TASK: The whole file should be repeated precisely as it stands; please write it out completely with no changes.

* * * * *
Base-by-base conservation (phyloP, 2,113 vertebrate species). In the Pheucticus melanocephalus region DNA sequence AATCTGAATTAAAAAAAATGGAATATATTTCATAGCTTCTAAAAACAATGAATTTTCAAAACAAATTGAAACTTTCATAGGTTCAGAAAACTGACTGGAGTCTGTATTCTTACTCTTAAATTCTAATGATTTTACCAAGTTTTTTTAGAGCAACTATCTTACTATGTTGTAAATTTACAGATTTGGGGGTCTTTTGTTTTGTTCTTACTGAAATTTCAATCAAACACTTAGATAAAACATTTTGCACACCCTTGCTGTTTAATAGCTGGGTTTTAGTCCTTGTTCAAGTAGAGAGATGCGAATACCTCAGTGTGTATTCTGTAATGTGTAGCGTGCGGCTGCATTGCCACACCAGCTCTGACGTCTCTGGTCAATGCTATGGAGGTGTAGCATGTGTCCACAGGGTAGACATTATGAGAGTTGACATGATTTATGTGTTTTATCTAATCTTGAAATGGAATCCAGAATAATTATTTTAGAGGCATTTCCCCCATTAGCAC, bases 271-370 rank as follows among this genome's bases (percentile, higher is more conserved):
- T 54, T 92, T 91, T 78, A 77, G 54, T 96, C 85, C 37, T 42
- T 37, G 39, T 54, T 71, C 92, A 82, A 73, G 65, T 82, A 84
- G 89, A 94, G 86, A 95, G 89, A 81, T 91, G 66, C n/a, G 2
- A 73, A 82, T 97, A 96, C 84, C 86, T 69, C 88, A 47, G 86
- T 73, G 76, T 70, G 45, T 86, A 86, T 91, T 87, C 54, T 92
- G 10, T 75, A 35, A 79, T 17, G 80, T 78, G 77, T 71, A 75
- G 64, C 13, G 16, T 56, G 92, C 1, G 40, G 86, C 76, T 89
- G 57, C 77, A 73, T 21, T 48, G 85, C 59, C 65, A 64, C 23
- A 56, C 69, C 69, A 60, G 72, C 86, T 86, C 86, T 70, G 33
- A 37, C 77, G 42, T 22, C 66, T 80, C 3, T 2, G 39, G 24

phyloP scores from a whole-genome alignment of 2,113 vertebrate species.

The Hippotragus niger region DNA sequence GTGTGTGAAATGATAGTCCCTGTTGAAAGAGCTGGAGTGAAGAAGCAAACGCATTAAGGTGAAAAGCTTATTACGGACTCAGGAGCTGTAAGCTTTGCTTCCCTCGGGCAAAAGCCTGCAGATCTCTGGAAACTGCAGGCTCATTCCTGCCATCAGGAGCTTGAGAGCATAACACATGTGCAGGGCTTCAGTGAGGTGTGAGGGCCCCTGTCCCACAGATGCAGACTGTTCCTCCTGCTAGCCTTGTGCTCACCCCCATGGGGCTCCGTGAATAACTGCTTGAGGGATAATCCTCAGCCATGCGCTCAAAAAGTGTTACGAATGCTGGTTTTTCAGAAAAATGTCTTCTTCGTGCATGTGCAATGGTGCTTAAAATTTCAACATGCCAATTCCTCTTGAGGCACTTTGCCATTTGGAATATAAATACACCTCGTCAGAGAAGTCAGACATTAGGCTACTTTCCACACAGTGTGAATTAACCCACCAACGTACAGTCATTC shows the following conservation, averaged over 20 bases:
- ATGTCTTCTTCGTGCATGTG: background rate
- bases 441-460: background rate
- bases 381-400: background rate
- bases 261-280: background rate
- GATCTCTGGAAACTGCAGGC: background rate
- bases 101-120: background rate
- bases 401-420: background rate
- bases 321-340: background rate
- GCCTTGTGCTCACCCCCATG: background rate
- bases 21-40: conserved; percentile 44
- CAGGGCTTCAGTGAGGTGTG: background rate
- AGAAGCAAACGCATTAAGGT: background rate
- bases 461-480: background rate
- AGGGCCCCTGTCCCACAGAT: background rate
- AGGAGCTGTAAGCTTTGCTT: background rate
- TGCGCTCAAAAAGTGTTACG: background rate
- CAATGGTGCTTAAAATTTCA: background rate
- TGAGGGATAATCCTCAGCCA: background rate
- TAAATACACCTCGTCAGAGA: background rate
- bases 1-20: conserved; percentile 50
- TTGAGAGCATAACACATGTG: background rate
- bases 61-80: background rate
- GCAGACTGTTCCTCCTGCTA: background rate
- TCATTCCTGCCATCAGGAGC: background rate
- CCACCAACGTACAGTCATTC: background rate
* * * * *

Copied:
Base-by-base conservation (phyloP, 2,113 vertebrate species). In the Pheucticus melanocephalus region DNA sequence AATCTGAATTAAAAAAAATGGAATATATTTCATAGCTTCTAAAAACAATGAATTTTCAAAACAAATTGAAACTTTCATAGGTTCAGAAAACTGACTGGAGTCTGTATTCTTACTCTTAAATTCTAATGATTTTACCAAGTTTTTTTAGAGCAACTATCTTACTATGTTGTAAATTTACAGATTTGGGGGTCTTTTGTTTTGTTCTTACTGAAATTTCAATCAAACACTTAGATAAAACATTTTGCACACCCTTGCTGTTTAATAGCTGGGTTTTAGTCCTTGTTCAAGTAGAGAGATGCGAATACCTCAGTGTGTATTCTGTAATGTGTAGCGTGCGGCTGCATTGCCACACCAGCTCTGACGTCTCTGGTCAATGCTATGGAGGTGTAGCATGTGTCCACAGGGTAGACATTATGAGAGTTGACATGATTTATGTGTTTTATCTAATCTTGAAATGGAATCCAGAATAATTATTTTAGAGGCATTTCCCCCATTAGCAC, bases 271-370 rank as follows among this genome's bases (percentile, higher is more conserved):
- T 54, T 92, T 91, T 78, A 77, G 54, T 96, C 85, C 37, T 42
- T 37, G 39, T 54, T 71, C 92, A 82, A 73, G 65, T 82, A 84
- G 89, A 94, G 86, A 95, G 89, A 81, T 91, G 66, C n/a, G 2
- A 73, A 82, T 97, A 96, C 84, C 86, T 69, C 88, A 47, G 86
- T 73, G 76, T 70, G 45, T 86, A 86, T 91, T 87, C 54, T 92
- G 10, T 75, A 35, A 79, T 17, G 80, T 78, G 77, T 71, A 75
- G 64, C 13, G 16, T 56, G 92, C 1, G 40, G 86, C 76, T 89
- G 57, C 77, A 73, T 21, T 48, G 85, C 59, C 65, A 64, C 23
- A 56, C 69, C 69, A 60, G 72, C 86, T 86, C 86, T 70, G 33
- A 37, C 77, G 42, T 22, C 66, T 80, C 3, T 2, G 39, G 24

phyloP scores from a whole-genome alignment of 2,113 vertebrate species.

The Hippotragus niger region DNA sequence GTGTGTGAAATGATAGTCCCTGTTGAAAGAGCTGGAGTGAAGAAGCAAACGCATTAAGGTGAAAAGCTTATTACGGACTCAGGAGCTGTAAGCTTTGCTTCCCTCGGGCAAAAGCCTGCAGATCTCTGGAAACTGCAGGCTCATTCCTGCCATCAGGAGCTTGAGAGCATAACACATGTGCAGGGCTTCAGTGAGGTGTGAGGGCCCCTGTCCCACAGATGCAGACTGTTCCTCCTGCTAGCCTTGTGCTCACCCCCATGGGGCTCCGTGAATAACTGCTTGAGGGATAATCCTCAGCCATGCGCTCAAAAAGTGTTACGAATGCTGGTTTTTCAGAAAAATGTCTTCTTCGTGCATGTGCAATGGTGCTTAAAATTTCAACATGCCAATTCCTCTTGAGGCACTTTGCCATTTGGAATATAAATACACCTCGTCAGAGAAGTCAGACATTAGGCTACTTTCCACACAGTGTGAATTAACCCACCAACGTACAGTCATTC shows the following conservation, averaged over 20 bases:
- ATGTCTTCTTCGTGCATGTG: background rate
- bases 441-460: background rate
- bases 381-400: background rate
- bases 261-280: background rate
- GATCTCTGGAAACTGCAGGC: background rate
- bases 101-120: background rate
- bases 401-420: background rate
- bases 321-340: background rate
- GCCTTGTGCTCACCCCCATG: background rate
- bases 21-40: conserved; percentile 44
- CAGGGCTTCAGTGAGGTGTG: background rate
- AGAAGCAAACGCATTAAGGT: background rate
- bases 461-480: background rate
- AGGGCCCCTGTCCCACAGAT: background rate
- AGGAGCTGTAAGCTTTGCTT: background rate
- TGCGCTCAAAAAGTGTTACG: background rate
- CAATGGTGCTTAAAATTTCA: background rate
- TGAGGGATAATCCTCAGCCA: background rate
- TAAATACACCTCGTCAGAGA: background rate
- bases 1-20: conserved; percentile 50
- TTGAGAGCATAACACATGTG: background rate
- bases 61-80: background rate
- GCAGACTGTTCCTCCTGCTA: background rate
- TCATTCCTGCCATCAGGAGC: background rate
- CCACCAACGTACAGTCATTC: background rate